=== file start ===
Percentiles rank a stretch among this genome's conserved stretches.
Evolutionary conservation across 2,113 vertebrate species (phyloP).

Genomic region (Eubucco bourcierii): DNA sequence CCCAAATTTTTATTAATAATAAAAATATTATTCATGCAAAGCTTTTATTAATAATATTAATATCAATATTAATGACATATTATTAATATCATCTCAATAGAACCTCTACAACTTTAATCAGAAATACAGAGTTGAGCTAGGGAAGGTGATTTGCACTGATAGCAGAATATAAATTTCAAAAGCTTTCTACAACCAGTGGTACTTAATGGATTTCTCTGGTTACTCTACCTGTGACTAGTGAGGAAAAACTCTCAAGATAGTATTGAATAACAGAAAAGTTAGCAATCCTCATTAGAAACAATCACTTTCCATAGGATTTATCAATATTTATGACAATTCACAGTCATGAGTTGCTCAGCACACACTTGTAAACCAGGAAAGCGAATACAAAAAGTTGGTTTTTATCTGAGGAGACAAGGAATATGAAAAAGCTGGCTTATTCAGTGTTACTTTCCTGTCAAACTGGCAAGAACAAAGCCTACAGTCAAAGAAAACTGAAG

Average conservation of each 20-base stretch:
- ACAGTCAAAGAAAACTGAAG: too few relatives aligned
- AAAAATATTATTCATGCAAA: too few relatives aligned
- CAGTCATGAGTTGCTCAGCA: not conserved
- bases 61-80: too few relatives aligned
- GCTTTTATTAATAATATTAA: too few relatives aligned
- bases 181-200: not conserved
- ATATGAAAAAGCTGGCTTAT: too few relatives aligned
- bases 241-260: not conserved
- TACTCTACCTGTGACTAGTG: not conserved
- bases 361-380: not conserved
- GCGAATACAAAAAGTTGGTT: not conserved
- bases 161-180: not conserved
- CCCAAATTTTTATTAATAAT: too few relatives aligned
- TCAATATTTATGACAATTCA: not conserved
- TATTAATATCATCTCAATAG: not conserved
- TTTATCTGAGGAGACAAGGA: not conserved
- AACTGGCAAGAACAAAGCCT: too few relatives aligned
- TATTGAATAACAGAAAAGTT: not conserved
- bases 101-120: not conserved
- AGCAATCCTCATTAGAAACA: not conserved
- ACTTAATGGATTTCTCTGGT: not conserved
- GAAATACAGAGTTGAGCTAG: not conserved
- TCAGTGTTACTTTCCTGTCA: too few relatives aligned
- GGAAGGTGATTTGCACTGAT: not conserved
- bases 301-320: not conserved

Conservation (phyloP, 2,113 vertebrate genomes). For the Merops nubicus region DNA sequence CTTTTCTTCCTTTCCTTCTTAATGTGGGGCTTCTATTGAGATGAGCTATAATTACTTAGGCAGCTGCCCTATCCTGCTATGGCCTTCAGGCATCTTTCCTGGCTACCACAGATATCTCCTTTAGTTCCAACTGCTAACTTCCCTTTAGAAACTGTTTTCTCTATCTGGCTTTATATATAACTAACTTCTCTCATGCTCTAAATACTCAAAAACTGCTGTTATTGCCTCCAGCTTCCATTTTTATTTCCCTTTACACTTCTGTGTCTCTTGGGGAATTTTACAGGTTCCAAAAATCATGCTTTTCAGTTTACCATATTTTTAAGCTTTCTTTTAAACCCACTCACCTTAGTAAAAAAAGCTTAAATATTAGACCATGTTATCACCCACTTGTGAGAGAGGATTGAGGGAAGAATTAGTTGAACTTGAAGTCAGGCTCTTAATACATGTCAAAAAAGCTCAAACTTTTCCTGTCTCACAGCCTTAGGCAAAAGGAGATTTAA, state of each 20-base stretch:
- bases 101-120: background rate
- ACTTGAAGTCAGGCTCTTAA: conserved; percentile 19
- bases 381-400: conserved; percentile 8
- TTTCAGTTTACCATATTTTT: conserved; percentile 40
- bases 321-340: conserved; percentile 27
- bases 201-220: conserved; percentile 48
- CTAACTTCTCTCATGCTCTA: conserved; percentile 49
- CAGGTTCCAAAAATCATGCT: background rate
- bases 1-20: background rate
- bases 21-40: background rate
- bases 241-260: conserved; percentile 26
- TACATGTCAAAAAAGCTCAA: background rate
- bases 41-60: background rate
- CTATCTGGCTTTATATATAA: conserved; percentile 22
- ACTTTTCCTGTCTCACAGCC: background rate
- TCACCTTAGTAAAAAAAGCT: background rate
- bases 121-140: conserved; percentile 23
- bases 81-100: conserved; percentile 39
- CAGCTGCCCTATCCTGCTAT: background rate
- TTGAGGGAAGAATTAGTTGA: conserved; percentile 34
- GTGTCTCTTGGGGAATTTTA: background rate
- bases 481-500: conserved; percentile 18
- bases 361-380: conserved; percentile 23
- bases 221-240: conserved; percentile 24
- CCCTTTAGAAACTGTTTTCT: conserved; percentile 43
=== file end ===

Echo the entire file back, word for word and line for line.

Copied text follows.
Percentiles rank a stretch among this genome's conserved stretches.
Evolutionary conservation across 2,113 vertebrate species (phyloP).

Genomic region (Eubucco bourcierii): DNA sequence CCCAAATTTTTATTAATAATAAAAATATTATTCATGCAAAGCTTTTATTAATAATATTAATATCAATATTAATGACATATTATTAATATCATCTCAATAGAACCTCTACAACTTTAATCAGAAATACAGAGTTGAGCTAGGGAAGGTGATTTGCACTGATAGCAGAATATAAATTTCAAAAGCTTTCTACAACCAGTGGTACTTAATGGATTTCTCTGGTTACTCTACCTGTGACTAGTGAGGAAAAACTCTCAAGATAGTATTGAATAACAGAAAAGTTAGCAATCCTCATTAGAAACAATCACTTTCCATAGGATTTATCAATATTTATGACAATTCACAGTCATGAGTTGCTCAGCACACACTTGTAAACCAGGAAAGCGAATACAAAAAGTTGGTTTTTATCTGAGGAGACAAGGAATATGAAAAAGCTGGCTTATTCAGTGTTACTTTCCTGTCAAACTGGCAAGAACAAAGCCTACAGTCAAAGAAAACTGAAG

Average conservation of each 20-base stretch:
- ACAGTCAAAGAAAACTGAAG: too few relatives aligned
- AAAAATATTATTCATGCAAA: too few relatives aligned
- CAGTCATGAGTTGCTCAGCA: not conserved
- bases 61-80: too few relatives aligned
- GCTTTTATTAATAATATTAA: too few relatives aligned
- bases 181-200: not conserved
- ATATGAAAAAGCTGGCTTAT: too few relatives aligned
- bases 241-260: not conserved
- TACTCTACCTGTGACTAGTG: not conserved
- bases 361-380: not conserved
- GCGAATACAAAAAGTTGGTT: not conserved
- bases 161-180: not conserved
- CCCAAATTTTTATTAATAAT: too few relatives aligned
- TCAATATTTATGACAATTCA: not conserved
- TATTAATATCATCTCAATAG: not conserved
- TTTATCTGAGGAGACAAGGA: not conserved
- AACTGGCAAGAACAAAGCCT: too few relatives aligned
- TATTGAATAACAGAAAAGTT: not conserved
- bases 101-120: not conserved
- AGCAATCCTCATTAGAAACA: not conserved
- ACTTAATGGATTTCTCTGGT: not conserved
- GAAATACAGAGTTGAGCTAG: not conserved
- TCAGTGTTACTTTCCTGTCA: too few relatives aligned
- GGAAGGTGATTTGCACTGAT: not conserved
- bases 301-320: not conserved

Conservation (phyloP, 2,113 vertebrate genomes). For the Merops nubicus region DNA sequence CTTTTCTTCCTTTCCTTCTTAATGTGGGGCTTCTATTGAGATGAGCTATAATTACTTAGGCAGCTGCCCTATCCTGCTATGGCCTTCAGGCATCTTTCCTGGCTACCACAGATATCTCCTTTAGTTCCAACTGCTAACTTCCCTTTAGAAACTGTTTTCTCTATCTGGCTTTATATATAACTAACTTCTCTCATGCTCTAAATACTCAAAAACTGCTGTTATTGCCTCCAGCTTCCATTTTTATTTCCCTTTACACTTCTGTGTCTCTTGGGGAATTTTACAGGTTCCAAAAATCATGCTTTTCAGTTTACCATATTTTTAAGCTTTCTTTTAAACCCACTCACCTTAGTAAAAAAAGCTTAAATATTAGACCATGTTATCACCCACTTGTGAGAGAGGATTGAGGGAAGAATTAGTTGAACTTGAAGTCAGGCTCTTAATACATGTCAAAAAAGCTCAAACTTTTCCTGTCTCACAGCCTTAGGCAAAAGGAGATTTAA, state of each 20-base stretch:
- bases 101-120: background rate
- ACTTGAAGTCAGGCTCTTAA: conserved; percentile 19
- bases 381-400: conserved; percentile 8
- TTTCAGTTTACCATATTTTT: conserved; percentile 40
- bases 321-340: conserved; percentile 27
- bases 201-220: conserved; percentile 48
- CTAACTTCTCTCATGCTCTA: conserved; percentile 49
- CAGGTTCCAAAAATCATGCT: background rate
- bases 1-20: background rate
- bases 21-40: background rate
- bases 241-260: conserved; percentile 26
- TACATGTCAAAAAAGCTCAA: background rate
- bases 41-60: background rate
- CTATCTGGCTTTATATATAA: conserved; percentile 22
- ACTTTTCCTGTCTCACAGCC: background rate
- TCACCTTAGTAAAAAAAGCT: background rate
- bases 121-140: conserved; percentile 23
- bases 81-100: conserved; percentile 39
- CAGCTGCCCTATCCTGCTAT: background rate
- TTGAGGGAAGAATTAGTTGA: conserved; percentile 34
- GTGTCTCTTGGGGAATTTTA: background rate
- bases 481-500: conserved; percentile 18
- bases 361-380: conserved; percentile 23
- bases 221-240: conserved; percentile 24
- CCCTTTAGAAACTGTTTTCT: conserved; percentile 43